A small Direct Current (DC) is sent to the thermistor via the potentiometer, the PCB then knows whether to give more, or less gas to ensure the correct water temperature. This will depend on a small voltage drop due to the change in current.
Thermistors also indicate to come on when the temperature gets too cold (frost protection). The boiler will ignite when the resistance reading drops below a certain level. Thermistors can be used to monitor other things such as anti-scale (pump over-run).
Symptoms of faulty boiler thermistor
- Scale / magnetite deposits affecting heat transfer / sensitivity
- System water ingress (causing open circuit / infinity)
- Loss in manufacturers calibration
- Damaged terminals / connections / wiring faults
Two types of thermistor
- NTC (Negative temperature co-efficient)
- PTC (Positive temperature co-efficient)
Shows a decrease of electrical resistance when the system water increases in temperature and shows an increase of electrical resistance when the system water decreases in temperature.
These decrease the resistance proportionally with an increase in temperature. For example 25 degrees C to start at 12,000 Ohms, to 55 degrees C at 4,000 Ohms. As the temperature goes up, resistance comes down.
Typical starting resistances are in the range of 12-15,000 Ohms (12-15k Ohms), down as low as 900 Ohms when boiling.
Shows an increase of electrical resistance when the system water increases in temperature and shows a decrease of electrical resistance when the system water decreases in temperature.
This is the opposite of an NTC. As the temperature increases proportionally with temperature rise. They are identical to look at as an NTC, they just behave differently.
From a 10 degree start at 800 Ohms, up to 90 degrees at 1600 Ohms. They are less common than NTC thermistors.
As the system water increases in temperature, the resistance of the NTC thermistor, decreases, and the potentiometer at the p.c.b then varies the voltage to the modureg on the gas valve, which in turn, modulates the burner accordingly, to match the demand for the heat load.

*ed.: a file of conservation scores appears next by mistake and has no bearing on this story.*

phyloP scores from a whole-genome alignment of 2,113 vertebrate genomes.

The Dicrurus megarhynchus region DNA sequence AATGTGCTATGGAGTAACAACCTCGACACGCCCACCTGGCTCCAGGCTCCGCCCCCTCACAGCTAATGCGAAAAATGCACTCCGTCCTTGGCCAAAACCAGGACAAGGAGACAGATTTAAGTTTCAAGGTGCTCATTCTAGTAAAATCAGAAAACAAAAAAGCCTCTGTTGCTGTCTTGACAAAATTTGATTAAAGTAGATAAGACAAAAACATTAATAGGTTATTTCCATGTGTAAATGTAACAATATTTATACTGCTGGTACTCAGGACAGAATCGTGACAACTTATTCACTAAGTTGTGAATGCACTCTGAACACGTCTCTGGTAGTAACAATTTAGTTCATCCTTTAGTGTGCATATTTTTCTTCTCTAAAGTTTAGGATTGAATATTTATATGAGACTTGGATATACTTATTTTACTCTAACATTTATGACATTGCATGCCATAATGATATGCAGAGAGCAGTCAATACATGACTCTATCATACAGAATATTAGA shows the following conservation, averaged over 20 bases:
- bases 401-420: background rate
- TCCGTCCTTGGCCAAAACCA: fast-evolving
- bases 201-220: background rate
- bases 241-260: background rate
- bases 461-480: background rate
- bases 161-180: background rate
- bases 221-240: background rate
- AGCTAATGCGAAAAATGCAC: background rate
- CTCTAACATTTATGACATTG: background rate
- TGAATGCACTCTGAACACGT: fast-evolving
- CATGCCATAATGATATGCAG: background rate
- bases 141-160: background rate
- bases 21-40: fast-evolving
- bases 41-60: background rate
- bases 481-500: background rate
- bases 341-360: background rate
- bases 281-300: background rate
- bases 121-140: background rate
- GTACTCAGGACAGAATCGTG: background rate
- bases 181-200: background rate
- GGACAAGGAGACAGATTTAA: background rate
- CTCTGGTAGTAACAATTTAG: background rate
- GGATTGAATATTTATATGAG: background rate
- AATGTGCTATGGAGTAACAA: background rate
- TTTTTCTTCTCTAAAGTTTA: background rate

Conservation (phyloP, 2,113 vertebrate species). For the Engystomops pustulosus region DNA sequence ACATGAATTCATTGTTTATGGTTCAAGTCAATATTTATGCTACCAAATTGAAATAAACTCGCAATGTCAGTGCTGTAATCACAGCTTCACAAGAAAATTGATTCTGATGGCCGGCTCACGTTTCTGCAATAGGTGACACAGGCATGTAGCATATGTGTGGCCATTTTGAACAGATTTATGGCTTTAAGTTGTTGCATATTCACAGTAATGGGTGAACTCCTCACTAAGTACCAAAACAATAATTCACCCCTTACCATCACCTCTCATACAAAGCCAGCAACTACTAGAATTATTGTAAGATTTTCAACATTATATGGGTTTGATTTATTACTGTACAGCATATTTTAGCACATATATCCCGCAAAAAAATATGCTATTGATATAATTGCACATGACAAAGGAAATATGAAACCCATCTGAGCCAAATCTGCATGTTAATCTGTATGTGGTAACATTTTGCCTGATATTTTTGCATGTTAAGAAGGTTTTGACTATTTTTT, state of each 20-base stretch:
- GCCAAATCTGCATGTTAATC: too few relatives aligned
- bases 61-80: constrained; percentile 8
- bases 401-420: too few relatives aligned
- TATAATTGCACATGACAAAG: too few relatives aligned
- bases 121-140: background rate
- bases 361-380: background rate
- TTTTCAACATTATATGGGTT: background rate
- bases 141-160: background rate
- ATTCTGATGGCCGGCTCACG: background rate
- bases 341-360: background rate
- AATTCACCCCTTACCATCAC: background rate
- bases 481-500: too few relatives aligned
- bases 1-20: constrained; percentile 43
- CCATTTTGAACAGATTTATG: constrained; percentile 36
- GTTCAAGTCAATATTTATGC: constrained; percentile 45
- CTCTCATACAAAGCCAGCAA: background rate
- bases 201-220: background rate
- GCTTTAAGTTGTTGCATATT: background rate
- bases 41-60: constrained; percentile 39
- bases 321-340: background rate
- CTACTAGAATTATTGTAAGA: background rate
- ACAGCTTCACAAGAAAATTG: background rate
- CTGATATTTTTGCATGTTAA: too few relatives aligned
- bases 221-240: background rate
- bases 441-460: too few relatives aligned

To Test a Thermistor:
- Electrically isolate boiler / system controls
- Ascertain system water temperature (near to thermistor) by using a thermal laser or clamp on thermal sensor
- Remove thermistor wires (at the p.c.b end) to prevent stray resistances from the p.c.b itself
- Set multimeter on ohms scale for resistance readings
Note: PTC thermistors only: the black lead from the multimeter must go on the metal casing of the sensor and the red lead from the multimeter must go on the terminal of the sensor. Resistance readings must be cross referenced to that of the manufacturer specification, to prove correct manufacturer calibration.
- Closed circuit of less than 1 ohm = faulty
- No resistance/infinity = faulty
An example of NTC resistance values:
|Temperature (degrees C)||resistance (ohms)|
Graphs Representing resistance versus temperature
Expected Thermistor Manufacturer Readings
- What is a thermistor? (video)
- Combi boiler thermistor testing (video)
- Testing boiler thermistors (video)
As a member check out these Key Areas
- Sequence of boiler operation
- Boiler servicing procedures
- Boiler System Component Testing
- Top Tips for the Heating Engineer
- Boiler Manuals and Service Manuals
- General Boiler Fault Finding
- Boiler Error Codes
- Using Multimeters to diagnose Boiler Faults